Experts Frown on Botox Use by Young Adults

(Image credit: Dreamstime)

Tiffany Rose Goodyear was 24 when she started getting Botox injections. She wanted to smooth the forehead wrinkles that she blamed on the habit of frequently raising her eyebrows.

The forehead lines did not make her look old, Goodyear said, and after the treatment few people besides herself noticed a difference. But at 29 she says she still uses injections, seeking to erase her existing lines and prevent future wrinkling.

"If I start at a younger age, when I'm older I'll continue to have that youthful appearance that our society so values," said Goodyear, who lives in Denver and owns a cupcake company. Getting wrinkle treatments now will spare her from more-drastic measures such as plastic surgery later, she reasoned.

Over the last few years, there's been a tremendous increase in the number of 20-something patients using Botox and similar treatments as a way to ward off future wrinkles, experts say. Many don't even have lines when they plop themselves into a chair to get injections.

There is no definitive evidence that Botox can prevent wrinkles from forming, and many plastic surgeons say using Botox before lines show up doesn't make sense.

A patient who starts in their 20s may receive decades of injections before they are actually needed, said Arthur Perry, a plastic surgeon who is the author of "Straight Talk About Cosmetic Surgery" (Yale University Press, 2007).

"The concept of trying to prevent future wrinkles is nutty," said Perry, who has a private practice in central New Jersey. "You don’t want to use a drug unless you need the drug, and Botox is a drug."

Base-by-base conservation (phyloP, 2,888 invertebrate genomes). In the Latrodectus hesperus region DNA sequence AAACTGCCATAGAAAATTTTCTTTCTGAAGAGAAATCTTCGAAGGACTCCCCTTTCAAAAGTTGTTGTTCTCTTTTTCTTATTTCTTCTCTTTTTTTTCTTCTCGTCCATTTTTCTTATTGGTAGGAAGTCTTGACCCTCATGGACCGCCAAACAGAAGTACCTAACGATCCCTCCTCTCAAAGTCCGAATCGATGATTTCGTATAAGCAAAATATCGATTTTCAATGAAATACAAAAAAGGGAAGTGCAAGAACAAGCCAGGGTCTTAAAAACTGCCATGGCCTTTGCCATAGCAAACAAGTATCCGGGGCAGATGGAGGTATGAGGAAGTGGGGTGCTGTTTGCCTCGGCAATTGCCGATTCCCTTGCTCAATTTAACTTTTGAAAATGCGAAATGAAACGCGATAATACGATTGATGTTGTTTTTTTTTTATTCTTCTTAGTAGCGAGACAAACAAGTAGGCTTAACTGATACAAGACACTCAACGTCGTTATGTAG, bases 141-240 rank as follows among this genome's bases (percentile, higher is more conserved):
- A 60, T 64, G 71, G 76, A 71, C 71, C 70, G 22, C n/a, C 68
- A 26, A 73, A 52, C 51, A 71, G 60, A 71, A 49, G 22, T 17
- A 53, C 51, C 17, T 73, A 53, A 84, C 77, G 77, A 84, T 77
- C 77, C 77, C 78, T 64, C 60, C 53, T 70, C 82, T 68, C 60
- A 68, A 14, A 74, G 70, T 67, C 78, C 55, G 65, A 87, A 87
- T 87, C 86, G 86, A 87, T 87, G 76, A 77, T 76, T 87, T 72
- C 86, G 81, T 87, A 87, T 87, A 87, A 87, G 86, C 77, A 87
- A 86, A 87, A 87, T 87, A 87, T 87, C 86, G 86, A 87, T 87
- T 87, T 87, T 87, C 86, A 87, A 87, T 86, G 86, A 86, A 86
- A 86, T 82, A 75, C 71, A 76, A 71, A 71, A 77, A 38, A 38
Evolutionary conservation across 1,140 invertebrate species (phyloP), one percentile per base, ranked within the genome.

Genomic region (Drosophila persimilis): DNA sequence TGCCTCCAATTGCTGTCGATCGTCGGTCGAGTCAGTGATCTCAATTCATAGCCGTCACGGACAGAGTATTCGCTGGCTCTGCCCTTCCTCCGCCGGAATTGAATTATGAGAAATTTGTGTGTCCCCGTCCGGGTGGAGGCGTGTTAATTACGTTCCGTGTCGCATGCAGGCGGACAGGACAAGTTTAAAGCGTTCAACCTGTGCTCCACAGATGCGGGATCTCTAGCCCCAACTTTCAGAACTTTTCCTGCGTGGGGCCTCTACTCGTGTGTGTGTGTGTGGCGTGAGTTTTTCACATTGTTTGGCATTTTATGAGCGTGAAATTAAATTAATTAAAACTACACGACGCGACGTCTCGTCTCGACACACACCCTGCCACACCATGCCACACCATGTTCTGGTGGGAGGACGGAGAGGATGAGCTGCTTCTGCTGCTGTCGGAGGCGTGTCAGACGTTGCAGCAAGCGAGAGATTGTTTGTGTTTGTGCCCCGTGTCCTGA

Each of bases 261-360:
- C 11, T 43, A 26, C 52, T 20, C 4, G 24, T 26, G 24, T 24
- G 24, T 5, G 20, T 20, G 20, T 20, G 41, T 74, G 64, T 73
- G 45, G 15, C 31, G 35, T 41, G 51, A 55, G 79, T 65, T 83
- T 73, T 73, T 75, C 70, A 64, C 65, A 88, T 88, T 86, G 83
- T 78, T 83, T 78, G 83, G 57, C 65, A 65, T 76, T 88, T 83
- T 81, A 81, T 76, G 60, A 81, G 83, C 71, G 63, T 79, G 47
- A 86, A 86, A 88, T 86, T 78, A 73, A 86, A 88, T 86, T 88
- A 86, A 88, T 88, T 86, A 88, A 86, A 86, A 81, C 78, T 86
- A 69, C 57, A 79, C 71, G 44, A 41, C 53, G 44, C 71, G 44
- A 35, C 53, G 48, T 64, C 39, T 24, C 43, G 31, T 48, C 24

Can Botox prevent wrinkles?

Doctors have observed the trend of using Botox and a similar product, Dysport, for wrinkle prevention, and data show that injection use by the young is on the rise. In 2010, close to 78,500 people in their 20s received Botox in the United States, up 11 percent from the previous year, according to the American Society for Plastic Surgeons.

Botox contains botulinum toxin, a protein produced by the bacteria Clostridium botulinum. The drug is thought to work by blocking nerve signals to the muscles, thus relaxing them.

It's possible that Botox could prevent future wrinkling. Regular use of Botox seems to make the muscle-relaxing effect last longer so patients don’t need to come in as often for treatments, said Brian Glatt, a plastic surgeon in private practice in Morristown, N.J. This may occur because the muscle undergoes atrophy, or wasting, after prolonged periods of not being used, Glatt said, which could mean that wrinkles wouldn't form as readily on a young person who's had treatments for years.

In addition, if Botox is used regularly, the wrinkles that return when the drug wears off may not be as severe, Glatt said.

But even if injections were proven to prevent future wrinkles, they should not be used for that purpose, Perry said. "It makes no sense whatsoever to do that," he said.

"If you don’t have wrinkles, why do you need to treat it?" said Steven Pearlman, a plastic surgeon in New York City.